United Kingdom

The changing financial management landscape 

The past five years have been a period of intense change in the financial management of insurers and this is set to continue for the foreseeable future. This change has been driven by a number of factors, which lie at the centre of the financial agenda:

The most significant change has been in Europe. Regulators and standard setters are in the process of introducing a range of new solvency and reporting measures. European Embedded Value and major changes to solvency requirements in the UK are already in place. The next phase of development is now well underway, with Market Consistent Embedded Value (MCEV) and Solvency II due for implementation between now and 2014. These developments are already impacting other geographies and will be followed shortly by IFRS Phase II which will apply globally.


Business needs
Insurance markets have become increasingly open and price competitive, while at the same time many insurers have had their capital eroded by increased solvency requirements, adverse investment markets and in some cases, poor business decisions. With capital scarce and profitability under pressure, management need more relevant, regular and timely financial information, around actual and planned product and channel profitability and capital requirements. This has proved stretching for many insurers, with business managers not used to working closely with finance functions struggling to cope with systems, data and perhaps most significantly, people.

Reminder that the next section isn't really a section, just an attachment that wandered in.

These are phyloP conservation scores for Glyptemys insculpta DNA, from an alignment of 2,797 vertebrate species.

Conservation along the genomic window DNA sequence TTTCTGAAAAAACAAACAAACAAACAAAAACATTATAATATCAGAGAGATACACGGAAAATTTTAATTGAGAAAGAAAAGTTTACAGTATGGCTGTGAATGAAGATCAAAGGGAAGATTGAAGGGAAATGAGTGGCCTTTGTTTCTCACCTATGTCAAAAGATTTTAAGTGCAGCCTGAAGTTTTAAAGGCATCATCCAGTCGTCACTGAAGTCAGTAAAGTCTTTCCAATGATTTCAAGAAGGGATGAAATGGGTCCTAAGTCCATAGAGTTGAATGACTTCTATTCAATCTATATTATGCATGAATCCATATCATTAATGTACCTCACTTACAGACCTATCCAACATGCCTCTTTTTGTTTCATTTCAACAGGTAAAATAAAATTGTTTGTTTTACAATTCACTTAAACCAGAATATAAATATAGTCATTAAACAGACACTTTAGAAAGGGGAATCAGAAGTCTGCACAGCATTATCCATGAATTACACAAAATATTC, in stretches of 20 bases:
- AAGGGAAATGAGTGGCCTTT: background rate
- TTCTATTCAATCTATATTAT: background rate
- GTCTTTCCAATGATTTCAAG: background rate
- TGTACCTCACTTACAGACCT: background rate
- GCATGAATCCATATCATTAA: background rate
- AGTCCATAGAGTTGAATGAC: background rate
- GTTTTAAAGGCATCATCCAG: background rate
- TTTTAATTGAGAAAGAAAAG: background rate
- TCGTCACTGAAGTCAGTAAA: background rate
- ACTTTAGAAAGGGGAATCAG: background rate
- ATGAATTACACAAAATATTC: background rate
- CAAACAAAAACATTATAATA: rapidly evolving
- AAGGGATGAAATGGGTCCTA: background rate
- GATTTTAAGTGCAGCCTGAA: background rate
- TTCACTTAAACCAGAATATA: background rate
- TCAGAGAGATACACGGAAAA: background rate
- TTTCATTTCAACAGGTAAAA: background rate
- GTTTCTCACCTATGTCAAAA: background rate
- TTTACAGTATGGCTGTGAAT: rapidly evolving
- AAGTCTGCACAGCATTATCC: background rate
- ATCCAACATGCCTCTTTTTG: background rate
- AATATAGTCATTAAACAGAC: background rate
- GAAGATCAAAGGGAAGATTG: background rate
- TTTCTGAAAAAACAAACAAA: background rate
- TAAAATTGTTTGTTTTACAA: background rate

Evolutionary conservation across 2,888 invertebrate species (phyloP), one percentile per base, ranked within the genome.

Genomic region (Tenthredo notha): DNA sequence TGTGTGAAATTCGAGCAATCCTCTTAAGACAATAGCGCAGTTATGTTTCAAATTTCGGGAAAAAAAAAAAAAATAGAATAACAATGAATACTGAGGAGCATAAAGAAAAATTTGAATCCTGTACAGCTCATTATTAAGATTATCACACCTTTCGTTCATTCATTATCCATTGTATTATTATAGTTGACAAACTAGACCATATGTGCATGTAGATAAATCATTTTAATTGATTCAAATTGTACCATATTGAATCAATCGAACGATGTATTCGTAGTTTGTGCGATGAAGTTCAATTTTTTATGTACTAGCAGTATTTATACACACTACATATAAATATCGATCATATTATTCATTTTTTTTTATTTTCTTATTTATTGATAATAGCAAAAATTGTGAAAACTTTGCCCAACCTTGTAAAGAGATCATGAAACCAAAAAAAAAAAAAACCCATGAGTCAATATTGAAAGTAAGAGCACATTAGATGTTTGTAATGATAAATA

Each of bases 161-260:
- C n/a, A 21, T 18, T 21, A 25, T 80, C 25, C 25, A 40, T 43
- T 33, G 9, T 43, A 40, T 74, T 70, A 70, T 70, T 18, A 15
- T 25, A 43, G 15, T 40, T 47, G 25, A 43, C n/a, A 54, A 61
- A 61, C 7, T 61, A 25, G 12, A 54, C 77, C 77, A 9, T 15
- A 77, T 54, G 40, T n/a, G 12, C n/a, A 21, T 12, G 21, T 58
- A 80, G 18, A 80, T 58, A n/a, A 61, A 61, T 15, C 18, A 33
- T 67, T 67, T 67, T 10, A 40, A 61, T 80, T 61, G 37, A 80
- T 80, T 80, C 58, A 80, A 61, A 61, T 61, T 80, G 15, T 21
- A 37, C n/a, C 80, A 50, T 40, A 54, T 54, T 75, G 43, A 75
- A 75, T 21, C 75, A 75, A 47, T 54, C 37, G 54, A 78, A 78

The market place
External stakeholders, principally analysts and rating agencies, are also looking for more robust, more detailed and more consistent information about the performance of insurers. The market has clearly penalised the life sector; in particular for its perceived lack of transparency. The increased focus, to a degree, reflects the change of ownership in the industry and in capital structures, with significantly greater use of debt and other non-equity capital, the effective demise of mutuals and the decreasing prominence of 90:10 funds. Analysts are not just concerned about actual results, they also want reliable forecasts and plans.


There is also increasing pressure on finance to add value in terms of meeting needs, and efficiency. Many insurers have underinvested in finance systems, processes and people, and have dealt with recent change by adapting and extending historic capability. This has led to a labour intensive process and a high cost base for finance, which needs to be addressed.


Paul Bishop KPMG in the UK


Paul Bishop


Insurance Finance Transformation

+44 (0)780 261 4970